Re-routing Our Connected and Autonomous Future


Since the development of the first vehicle in the year 1886, known as the “Benz Patent Motor Car, model no. 1,” the Automotive Industry has made great progress in improving production and performance, reducing resources and costs and improving safety systems. All innovations to this point have been focused on individual vehicle improvements.

Today, automakers and their suppliers face new challenges, such as protecting our environment and managing change in an unstable economy. Focus is shifting from building individual vehicles to developing affordable transportation systems that ensure mobility demands without impacting the environment. The automotive industry now must overcome new barriers to help us reach this connected and autonomous future:

    1. The success of Advanced Driver Assistance Systems/Autonomous Driving (ADAS/AD) systems is dependent on the capability to exchange and analyze data in real time without violating privacy rules, losing intellectual property or creating safety risks from cyberattacks. Data management and analytics solutions combined with secured and reliable connectivity between vehicles and infrastructure are required. Neither the technology and data protocols nor the responsibilities and rights have been decided and standardized.
    2. All companies involved in the transportation system of the future must be connected and able to exchange data to be successful. Government regulations and the required smart city infrastructure to enable this communication are not yet in place.

Roadblock or Detour?

A good example of the complexity involved in this evolution of the automotive industry is the 2020 decision of the Federal Communications Commission (FCC) to reallocate a portion of spectrum previously reserved for connected car safety-related use cases to make it available for wireless broadband applications such as Wi-Fi hotspots. In 1999, the FCC set aside the 5.9 GHz band for dedicated short-range radio communication (DSRC) technologies that provide high reliability, low latency, high bandwidth, low interference and cybersecurity protection so that traffic safety could be improved by communication of potential risks between vehicles and between vehicle and infrastructure.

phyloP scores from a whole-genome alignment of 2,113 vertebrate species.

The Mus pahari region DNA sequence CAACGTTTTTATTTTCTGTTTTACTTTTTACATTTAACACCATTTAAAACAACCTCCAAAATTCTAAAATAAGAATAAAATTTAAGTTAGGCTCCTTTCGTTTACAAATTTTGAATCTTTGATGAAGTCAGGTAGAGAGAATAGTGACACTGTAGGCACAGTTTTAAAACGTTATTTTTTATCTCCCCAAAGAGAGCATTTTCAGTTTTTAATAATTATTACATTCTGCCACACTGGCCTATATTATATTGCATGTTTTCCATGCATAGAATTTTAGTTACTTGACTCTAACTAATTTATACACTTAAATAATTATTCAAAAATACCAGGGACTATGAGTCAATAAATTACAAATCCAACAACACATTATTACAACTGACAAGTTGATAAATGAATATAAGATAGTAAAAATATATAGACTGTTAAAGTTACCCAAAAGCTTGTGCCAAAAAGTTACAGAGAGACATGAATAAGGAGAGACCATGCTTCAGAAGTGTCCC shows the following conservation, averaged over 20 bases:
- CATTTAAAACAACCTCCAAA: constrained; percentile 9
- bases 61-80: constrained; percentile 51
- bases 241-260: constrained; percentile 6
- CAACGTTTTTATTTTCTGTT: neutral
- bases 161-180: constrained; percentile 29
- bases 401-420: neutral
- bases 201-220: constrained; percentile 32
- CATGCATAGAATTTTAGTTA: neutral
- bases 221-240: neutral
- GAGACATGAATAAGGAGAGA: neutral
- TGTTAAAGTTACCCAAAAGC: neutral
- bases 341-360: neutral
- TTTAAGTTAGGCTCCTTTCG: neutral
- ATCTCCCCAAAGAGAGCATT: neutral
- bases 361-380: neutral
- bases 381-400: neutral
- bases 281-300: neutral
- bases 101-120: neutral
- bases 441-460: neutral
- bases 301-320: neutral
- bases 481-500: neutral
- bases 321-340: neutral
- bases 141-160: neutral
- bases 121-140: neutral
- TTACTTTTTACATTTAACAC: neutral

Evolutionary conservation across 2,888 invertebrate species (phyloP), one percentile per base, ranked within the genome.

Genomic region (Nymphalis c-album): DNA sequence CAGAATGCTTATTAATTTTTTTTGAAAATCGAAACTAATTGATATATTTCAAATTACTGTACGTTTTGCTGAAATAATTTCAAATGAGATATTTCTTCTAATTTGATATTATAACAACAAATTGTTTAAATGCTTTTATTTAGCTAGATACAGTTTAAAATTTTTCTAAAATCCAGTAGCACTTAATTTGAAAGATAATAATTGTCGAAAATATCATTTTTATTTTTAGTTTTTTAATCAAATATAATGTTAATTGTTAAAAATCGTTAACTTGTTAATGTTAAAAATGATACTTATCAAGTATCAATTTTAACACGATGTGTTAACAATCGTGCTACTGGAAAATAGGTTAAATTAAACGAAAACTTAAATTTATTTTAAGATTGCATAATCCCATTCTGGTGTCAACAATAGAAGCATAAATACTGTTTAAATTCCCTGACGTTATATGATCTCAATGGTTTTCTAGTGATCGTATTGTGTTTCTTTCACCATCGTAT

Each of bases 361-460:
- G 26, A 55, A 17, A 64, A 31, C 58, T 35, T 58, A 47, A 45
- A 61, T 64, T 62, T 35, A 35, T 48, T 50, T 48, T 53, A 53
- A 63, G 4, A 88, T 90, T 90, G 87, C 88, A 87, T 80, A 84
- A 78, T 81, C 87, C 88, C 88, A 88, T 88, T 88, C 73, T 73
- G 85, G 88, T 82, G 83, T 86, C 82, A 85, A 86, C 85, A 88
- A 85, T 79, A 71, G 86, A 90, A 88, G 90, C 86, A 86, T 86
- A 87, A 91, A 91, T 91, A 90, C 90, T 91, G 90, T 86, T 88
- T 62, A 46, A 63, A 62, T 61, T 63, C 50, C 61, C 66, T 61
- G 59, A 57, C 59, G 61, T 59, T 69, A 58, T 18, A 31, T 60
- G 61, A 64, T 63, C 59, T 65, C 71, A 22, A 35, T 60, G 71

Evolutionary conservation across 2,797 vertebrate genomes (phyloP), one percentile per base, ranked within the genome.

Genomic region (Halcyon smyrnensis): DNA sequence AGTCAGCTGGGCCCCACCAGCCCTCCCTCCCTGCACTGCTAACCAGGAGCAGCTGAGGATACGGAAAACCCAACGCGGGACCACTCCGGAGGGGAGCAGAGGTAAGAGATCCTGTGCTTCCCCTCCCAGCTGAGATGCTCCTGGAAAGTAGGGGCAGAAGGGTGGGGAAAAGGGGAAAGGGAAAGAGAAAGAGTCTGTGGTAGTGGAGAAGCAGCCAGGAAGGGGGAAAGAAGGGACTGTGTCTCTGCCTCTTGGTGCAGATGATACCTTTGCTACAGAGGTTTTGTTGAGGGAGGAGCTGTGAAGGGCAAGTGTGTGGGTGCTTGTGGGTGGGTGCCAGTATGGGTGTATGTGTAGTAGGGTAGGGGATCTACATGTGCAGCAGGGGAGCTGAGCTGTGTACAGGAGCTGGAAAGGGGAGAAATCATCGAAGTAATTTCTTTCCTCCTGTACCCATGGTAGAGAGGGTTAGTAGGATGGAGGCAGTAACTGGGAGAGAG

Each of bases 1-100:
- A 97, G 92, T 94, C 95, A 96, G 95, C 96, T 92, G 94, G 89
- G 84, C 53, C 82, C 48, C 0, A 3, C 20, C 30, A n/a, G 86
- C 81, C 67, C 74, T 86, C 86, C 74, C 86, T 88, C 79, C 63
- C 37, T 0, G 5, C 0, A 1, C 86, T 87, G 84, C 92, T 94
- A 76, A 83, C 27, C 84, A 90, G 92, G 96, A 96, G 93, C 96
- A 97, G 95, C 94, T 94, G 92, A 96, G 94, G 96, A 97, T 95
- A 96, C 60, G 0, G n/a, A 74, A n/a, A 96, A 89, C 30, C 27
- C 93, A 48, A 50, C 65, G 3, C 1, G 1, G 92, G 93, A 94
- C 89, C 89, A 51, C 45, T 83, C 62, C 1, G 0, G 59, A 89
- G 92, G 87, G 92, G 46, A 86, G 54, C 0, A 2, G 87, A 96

The FCC still proposes to designate the upper portion of the remaining spectrum for cellular vehicle-to-everything (C-V2X) technology applications, the newest iteration of vehicle communications. C-V2X shows much more promise to support a connected vehicle ecosystem that provides direct 5G communications between vehicles, between vehicles and infrastructure, between vehicles and other road users and between vehicles and cellular communications providers’ mobile broadband networks.

What’s the Difference Between DSRC and 5G?

Both DRSC and 5G provide the performance, speed and latency required for successful communication between connected automated vehicles (CAVs) and their environment, but they cannot use the same band and require…

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